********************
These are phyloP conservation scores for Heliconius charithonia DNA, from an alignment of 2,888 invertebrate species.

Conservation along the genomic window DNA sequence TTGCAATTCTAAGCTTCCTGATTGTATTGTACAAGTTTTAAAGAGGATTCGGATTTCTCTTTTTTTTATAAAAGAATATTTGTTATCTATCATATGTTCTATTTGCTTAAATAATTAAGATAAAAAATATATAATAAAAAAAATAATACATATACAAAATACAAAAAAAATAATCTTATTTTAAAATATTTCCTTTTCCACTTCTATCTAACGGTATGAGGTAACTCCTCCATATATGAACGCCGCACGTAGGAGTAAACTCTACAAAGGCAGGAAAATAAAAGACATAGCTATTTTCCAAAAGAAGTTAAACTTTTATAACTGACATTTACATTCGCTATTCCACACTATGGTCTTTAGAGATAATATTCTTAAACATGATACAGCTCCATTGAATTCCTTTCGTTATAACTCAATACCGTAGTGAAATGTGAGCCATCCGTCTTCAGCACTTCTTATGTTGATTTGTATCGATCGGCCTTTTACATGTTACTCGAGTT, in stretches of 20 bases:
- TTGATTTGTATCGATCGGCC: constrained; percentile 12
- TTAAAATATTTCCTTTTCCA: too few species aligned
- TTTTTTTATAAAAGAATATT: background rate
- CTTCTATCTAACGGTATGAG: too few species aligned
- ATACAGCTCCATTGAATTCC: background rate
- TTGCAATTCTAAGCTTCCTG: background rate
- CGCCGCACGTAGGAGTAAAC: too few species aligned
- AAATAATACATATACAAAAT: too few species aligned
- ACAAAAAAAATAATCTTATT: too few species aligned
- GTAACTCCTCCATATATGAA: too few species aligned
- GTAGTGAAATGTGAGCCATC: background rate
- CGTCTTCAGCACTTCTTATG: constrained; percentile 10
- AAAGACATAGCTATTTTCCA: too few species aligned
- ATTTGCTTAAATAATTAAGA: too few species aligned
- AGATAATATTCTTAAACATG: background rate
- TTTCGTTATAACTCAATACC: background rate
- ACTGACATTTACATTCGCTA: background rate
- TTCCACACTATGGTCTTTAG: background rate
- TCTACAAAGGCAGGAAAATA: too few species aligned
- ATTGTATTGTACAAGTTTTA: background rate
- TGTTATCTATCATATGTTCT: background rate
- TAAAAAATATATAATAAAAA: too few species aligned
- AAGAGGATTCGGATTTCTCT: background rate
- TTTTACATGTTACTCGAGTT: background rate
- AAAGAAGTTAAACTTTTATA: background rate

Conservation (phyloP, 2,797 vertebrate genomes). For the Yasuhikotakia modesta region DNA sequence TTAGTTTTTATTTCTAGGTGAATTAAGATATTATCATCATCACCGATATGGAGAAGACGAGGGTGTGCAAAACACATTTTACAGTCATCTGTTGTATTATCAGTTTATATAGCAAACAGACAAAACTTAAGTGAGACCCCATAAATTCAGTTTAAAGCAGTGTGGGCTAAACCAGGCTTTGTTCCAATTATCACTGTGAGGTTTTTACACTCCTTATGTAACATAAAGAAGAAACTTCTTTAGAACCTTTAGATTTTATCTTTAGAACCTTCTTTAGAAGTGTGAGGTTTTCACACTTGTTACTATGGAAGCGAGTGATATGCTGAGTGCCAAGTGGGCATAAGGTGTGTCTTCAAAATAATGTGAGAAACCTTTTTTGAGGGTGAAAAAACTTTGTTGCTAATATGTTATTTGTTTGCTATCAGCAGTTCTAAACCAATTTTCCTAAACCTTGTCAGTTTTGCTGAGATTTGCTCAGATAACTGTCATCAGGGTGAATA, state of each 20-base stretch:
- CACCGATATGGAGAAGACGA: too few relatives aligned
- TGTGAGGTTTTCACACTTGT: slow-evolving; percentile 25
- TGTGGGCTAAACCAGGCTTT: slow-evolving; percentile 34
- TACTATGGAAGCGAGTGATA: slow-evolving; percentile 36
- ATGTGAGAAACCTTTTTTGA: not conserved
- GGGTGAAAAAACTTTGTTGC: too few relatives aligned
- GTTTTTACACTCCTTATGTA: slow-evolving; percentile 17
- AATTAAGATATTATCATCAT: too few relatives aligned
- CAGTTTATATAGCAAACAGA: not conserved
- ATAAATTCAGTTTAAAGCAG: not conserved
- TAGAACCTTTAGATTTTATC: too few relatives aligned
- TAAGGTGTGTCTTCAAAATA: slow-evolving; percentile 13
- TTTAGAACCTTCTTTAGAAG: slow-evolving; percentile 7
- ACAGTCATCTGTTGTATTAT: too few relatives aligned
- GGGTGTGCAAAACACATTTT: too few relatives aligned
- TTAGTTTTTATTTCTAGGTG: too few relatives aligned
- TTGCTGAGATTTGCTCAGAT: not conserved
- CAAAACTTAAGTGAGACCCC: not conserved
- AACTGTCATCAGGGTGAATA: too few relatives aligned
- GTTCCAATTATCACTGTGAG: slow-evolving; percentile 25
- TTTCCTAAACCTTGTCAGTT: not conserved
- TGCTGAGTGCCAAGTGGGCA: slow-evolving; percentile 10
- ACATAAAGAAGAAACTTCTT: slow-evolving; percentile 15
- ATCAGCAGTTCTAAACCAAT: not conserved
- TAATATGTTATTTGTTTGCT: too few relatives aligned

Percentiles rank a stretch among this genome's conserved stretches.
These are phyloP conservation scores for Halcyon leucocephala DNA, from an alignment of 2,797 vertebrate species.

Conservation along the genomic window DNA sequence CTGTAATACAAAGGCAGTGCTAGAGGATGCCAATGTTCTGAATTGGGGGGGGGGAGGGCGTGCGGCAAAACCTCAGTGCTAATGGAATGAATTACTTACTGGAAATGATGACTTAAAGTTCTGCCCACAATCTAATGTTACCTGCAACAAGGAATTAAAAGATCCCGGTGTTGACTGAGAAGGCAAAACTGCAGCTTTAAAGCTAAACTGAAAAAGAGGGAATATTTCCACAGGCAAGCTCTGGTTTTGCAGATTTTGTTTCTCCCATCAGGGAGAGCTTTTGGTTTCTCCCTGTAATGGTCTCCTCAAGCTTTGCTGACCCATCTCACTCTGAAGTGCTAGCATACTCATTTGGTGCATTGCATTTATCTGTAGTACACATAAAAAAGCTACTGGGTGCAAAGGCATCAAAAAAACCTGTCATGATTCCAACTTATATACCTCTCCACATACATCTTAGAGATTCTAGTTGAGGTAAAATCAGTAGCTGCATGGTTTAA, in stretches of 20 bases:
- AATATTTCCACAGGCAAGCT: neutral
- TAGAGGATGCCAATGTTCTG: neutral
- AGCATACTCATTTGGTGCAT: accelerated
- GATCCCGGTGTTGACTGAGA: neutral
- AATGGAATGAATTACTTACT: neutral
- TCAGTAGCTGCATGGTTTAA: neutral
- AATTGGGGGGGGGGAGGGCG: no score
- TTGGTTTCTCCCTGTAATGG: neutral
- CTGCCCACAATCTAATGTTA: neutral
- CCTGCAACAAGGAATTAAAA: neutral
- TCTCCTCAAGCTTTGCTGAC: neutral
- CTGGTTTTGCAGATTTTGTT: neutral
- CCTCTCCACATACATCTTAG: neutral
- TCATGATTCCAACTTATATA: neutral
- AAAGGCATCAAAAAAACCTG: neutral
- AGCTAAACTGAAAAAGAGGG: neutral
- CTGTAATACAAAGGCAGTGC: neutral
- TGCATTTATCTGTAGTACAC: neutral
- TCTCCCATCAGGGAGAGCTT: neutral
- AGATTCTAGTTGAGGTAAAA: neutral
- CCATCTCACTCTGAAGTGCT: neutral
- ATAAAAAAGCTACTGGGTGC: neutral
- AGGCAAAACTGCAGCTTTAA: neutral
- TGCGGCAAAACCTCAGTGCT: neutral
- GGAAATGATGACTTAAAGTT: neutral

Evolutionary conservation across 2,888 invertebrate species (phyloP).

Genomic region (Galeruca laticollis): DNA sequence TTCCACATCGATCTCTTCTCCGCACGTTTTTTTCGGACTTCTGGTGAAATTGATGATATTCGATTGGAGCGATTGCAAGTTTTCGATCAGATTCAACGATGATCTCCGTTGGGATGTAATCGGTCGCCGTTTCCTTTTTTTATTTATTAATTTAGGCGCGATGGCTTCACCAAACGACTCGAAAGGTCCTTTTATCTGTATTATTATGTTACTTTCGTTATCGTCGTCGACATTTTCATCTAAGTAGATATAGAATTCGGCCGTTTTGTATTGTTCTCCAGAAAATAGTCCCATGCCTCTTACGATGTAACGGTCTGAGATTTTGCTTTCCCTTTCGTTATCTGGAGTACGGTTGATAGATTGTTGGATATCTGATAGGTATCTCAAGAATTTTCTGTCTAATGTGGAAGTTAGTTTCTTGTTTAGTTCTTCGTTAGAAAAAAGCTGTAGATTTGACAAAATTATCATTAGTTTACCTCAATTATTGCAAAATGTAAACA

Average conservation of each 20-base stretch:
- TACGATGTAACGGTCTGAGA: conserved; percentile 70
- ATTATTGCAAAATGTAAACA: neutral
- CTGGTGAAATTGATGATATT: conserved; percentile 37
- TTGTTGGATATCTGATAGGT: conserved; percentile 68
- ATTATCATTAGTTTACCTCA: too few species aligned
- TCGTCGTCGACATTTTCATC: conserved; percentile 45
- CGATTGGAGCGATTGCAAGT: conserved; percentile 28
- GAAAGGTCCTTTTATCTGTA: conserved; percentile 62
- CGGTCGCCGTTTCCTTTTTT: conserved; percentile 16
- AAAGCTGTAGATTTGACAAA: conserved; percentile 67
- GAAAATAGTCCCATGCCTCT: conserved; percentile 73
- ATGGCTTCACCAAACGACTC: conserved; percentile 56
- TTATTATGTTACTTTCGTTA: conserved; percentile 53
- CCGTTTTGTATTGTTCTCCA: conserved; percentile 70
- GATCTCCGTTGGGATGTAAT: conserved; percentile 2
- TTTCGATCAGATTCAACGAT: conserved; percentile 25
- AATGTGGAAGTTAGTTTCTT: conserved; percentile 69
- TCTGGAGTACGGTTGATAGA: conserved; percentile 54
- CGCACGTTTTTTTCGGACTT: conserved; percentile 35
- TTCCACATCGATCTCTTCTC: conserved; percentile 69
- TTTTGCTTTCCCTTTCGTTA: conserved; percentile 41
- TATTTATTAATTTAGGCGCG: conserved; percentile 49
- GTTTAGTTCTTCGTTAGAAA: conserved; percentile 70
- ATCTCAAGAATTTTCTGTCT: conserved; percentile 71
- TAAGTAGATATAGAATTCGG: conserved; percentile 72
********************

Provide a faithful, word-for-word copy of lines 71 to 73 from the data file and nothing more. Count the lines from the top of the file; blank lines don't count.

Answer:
- AAAGGCATCAAAAAAACCTG: neutral
- AGCTAAACTGAAAAAGAGGG: neutral
- CTGTAATACAAAGGCAGTGC: neutral